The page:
So I swore in My wrath,`They shall not enter My rest’” (Psa 95:11).
Please read Hebrews 4:1-10
It was a tragic story with which every Hebrew was familiar; how, at the brink of Canaan, the Israelites refused to go in. “Our enemies are too big,” they said, implying their God was too small. They wept, whimpered, and faithlessly wished, “If only we had died in this wilderness” (Numbers 14:2).
Furious at their constant rebellion, God granted their request. Instead of marching into Canaan, they spent forty years dying in the wilderness. Worse still, those of the Exodus Generation who rejected God not only forfeited the Promised Land; they also forfeited God’s promised rest. “So, I swore in My wrath, ‘They shall not enter My rest’” (Psalm 95:11—a psalm quoted seven times in Hebrews Chapters 3 and 4).
In Hebrews 3:7-19, the inspired writer first warned his readers, “This is what happened to the unbelieving Israelites.” In Hebrews 4:1-10 he exhorted them, “Don’t let this happen to you.” “Therefore, since a promise remains of entering His rest, let us fear lest any of you seem to have come short of it” (Hebrews 4:1).
But what, exactly, is God’s rest? Canaan was certainly a resting place for the Israelites, but the land itself was not God’s rest. God’s rest existed long before Canaan and Canaanites and Israelites—in fact, has existed since day seven of creation. Even after the Israelites entered Canaan, they found no true rest in their land or from their leader Joshua. “For if Joshua had given them rest, then He would not afterward have spoken of another day” (Hebrews 4:8).
God alone is the source of true rest. The word rest is used ten times in chapters 3 and 4 of Hebrews, but it is never associated with an earthly person, place, or thing—only God. It is called “My rest” in Hebrews 3:11; 4:3,5; and “His rest” in Hebrews 3:18; 4:1,10. Consequently, when the Israelites rejected God, they rejected His promised rest and His Promised Land. Unbelief prevented them from entering both. “So we see that they could not enter in because of unbelief” (Hebrews 3:19).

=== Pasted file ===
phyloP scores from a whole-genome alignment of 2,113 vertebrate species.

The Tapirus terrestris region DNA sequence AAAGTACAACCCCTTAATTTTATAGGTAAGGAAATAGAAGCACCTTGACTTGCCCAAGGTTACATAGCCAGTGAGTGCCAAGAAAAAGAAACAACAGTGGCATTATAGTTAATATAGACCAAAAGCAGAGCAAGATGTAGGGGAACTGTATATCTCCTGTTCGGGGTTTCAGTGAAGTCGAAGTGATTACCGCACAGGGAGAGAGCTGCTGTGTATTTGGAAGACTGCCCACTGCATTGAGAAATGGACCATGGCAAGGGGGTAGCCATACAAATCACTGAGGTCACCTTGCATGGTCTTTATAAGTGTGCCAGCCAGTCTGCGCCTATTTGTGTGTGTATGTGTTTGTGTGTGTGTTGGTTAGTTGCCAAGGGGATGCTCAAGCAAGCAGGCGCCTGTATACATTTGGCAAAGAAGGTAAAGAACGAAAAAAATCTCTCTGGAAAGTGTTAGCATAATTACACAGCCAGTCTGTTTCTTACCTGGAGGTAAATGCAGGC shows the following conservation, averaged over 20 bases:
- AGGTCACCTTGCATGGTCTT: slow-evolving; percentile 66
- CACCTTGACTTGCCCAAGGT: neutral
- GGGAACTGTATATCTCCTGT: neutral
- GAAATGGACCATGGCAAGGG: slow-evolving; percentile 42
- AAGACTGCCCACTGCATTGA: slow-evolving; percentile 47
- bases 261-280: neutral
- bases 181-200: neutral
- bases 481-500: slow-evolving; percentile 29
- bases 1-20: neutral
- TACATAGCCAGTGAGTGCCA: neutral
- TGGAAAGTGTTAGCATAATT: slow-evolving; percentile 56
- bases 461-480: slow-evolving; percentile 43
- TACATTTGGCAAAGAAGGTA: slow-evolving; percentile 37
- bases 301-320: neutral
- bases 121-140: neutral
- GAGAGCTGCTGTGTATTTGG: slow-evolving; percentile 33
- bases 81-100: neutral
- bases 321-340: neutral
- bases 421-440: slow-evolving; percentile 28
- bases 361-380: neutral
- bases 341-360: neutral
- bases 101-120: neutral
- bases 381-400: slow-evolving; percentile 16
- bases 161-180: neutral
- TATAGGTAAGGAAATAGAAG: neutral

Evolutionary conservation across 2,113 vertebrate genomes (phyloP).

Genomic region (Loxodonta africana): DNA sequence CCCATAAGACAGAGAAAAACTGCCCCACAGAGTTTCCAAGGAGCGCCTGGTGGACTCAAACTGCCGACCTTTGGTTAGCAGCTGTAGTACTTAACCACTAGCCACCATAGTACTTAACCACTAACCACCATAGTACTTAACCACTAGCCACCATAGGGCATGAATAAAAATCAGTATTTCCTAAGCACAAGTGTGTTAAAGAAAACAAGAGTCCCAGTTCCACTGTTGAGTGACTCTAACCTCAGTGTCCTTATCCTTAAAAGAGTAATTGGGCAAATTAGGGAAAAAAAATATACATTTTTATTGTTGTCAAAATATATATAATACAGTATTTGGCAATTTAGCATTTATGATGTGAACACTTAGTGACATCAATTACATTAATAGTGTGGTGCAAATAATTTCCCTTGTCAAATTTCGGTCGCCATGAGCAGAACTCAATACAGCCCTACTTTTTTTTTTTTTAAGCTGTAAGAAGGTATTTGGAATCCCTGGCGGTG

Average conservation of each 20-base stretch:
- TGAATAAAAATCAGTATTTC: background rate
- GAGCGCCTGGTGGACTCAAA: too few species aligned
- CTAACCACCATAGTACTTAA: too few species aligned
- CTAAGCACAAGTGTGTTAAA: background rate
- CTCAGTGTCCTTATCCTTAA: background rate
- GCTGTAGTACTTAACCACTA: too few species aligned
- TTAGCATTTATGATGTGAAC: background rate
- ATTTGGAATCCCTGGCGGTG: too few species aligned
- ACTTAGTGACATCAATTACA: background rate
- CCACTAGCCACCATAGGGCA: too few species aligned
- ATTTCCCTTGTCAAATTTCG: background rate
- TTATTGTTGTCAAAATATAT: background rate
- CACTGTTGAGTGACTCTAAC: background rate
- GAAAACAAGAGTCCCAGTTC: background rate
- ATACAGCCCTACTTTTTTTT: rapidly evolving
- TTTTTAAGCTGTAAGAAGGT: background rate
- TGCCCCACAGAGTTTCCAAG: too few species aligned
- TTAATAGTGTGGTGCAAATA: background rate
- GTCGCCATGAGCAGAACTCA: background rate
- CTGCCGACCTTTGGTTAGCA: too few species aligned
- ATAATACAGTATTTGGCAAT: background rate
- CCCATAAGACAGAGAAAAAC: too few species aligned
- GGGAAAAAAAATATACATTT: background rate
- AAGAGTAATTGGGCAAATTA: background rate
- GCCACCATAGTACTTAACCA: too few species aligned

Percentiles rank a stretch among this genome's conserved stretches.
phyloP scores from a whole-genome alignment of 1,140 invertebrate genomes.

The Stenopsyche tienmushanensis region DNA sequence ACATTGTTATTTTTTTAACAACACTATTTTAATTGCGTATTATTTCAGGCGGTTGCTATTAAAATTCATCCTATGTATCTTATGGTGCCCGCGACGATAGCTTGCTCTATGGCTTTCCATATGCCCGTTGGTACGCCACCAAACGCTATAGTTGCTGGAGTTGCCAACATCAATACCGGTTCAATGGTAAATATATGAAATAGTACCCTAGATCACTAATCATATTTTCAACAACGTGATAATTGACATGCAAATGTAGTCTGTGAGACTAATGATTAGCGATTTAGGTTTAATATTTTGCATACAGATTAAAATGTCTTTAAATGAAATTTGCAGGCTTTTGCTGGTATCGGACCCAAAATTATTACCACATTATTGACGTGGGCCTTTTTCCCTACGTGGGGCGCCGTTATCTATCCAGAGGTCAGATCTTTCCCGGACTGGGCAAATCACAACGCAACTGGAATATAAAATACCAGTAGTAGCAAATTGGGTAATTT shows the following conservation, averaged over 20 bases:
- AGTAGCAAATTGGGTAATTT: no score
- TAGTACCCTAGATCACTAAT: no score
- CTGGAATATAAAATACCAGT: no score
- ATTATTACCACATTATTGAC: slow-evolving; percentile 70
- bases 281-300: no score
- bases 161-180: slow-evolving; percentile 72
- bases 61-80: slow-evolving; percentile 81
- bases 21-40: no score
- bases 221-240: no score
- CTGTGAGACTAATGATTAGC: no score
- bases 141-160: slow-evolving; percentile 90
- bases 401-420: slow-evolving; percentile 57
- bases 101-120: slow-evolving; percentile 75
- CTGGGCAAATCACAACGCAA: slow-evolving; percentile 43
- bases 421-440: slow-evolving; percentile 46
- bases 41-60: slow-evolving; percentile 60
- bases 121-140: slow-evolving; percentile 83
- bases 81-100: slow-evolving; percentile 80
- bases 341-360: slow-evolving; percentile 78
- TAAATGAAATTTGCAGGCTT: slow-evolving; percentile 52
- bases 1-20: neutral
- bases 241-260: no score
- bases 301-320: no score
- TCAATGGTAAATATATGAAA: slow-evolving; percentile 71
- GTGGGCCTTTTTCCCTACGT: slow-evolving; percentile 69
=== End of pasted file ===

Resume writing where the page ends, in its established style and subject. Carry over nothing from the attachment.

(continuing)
God “rested” on the seventh day of creation, not because He was tired, but because He was done creating. The “works were finished from the foundation of the world” (Hebrews 4:3). In His unsearchable wisdom and immeasurable power, God had created all we needed for life, fulfillment, and purpose. Nothing was missing. Everything was perfect. So God stopped creating.
To enter God’s rest means that we also cease from our works, as God did from His (Hebrews 4:10); that is, that we trust God to provide everything from daily bread to eternal life. God’s rest is not entered by doing, but by believing in Jesus Christ as Lord and Savior and relying upon his Word. “For we who have believed enter that rest” (Hebrews 4:3).
Each “today” that we hear the Gospel—the Gospel that declares how God alone has done all the work of redemption, and we do all the unmerited receiving—we are being called to God’s rest. The Gospel declares how Christ is not only the once-for-all sacrifice for our sins, but also the once-and-for-all guarantee that God will withhold no good and perfect blessing from our lives. To know and believe this is to rest in God—and to rest better in bed. “I will both lie down in peace, and sleep; for You alone, O LORD, make me dwell in safety” (Psalm 4:8).
The best commentary on Hebrews 4:1-10 is found in Matthew 11:28-29, where Jesus said: “Come to Me, all you who labor and are heavy laden, and I will give you rest. Take My yoke upon you and learn from Me, for I am gentle and lowly in heart, and you will find rest for your souls.”
Mark Weis is pastor of the Church of the Lutheran Confession in North Port, Florida.